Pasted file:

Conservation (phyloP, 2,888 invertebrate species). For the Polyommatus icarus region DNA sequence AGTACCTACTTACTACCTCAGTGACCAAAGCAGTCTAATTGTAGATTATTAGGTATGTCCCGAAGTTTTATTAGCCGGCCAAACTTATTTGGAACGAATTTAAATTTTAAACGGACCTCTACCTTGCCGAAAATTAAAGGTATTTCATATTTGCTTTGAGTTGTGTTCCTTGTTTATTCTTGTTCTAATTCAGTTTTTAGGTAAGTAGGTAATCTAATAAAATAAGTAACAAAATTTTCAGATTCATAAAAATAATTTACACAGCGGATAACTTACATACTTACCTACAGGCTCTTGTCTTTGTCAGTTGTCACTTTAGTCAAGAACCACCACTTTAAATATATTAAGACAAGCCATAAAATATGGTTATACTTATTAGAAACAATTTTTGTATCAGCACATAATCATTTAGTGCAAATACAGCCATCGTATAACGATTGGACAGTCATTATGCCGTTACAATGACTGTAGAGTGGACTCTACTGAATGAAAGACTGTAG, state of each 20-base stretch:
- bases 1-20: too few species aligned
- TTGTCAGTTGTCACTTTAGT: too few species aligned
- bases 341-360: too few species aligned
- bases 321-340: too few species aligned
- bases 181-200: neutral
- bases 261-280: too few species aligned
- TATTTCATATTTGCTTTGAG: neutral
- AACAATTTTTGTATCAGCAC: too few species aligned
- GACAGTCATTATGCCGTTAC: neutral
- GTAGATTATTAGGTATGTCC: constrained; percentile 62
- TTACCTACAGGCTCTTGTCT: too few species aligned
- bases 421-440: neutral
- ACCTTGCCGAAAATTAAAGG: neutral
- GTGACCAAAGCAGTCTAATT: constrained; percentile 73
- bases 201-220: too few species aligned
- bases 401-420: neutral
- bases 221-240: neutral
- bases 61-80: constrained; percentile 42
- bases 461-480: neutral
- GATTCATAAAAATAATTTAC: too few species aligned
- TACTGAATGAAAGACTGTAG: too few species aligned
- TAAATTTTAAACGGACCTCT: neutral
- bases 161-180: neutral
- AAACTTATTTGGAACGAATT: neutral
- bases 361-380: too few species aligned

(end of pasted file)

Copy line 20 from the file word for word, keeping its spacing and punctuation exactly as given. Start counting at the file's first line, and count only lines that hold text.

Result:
- bases 461-480: neutral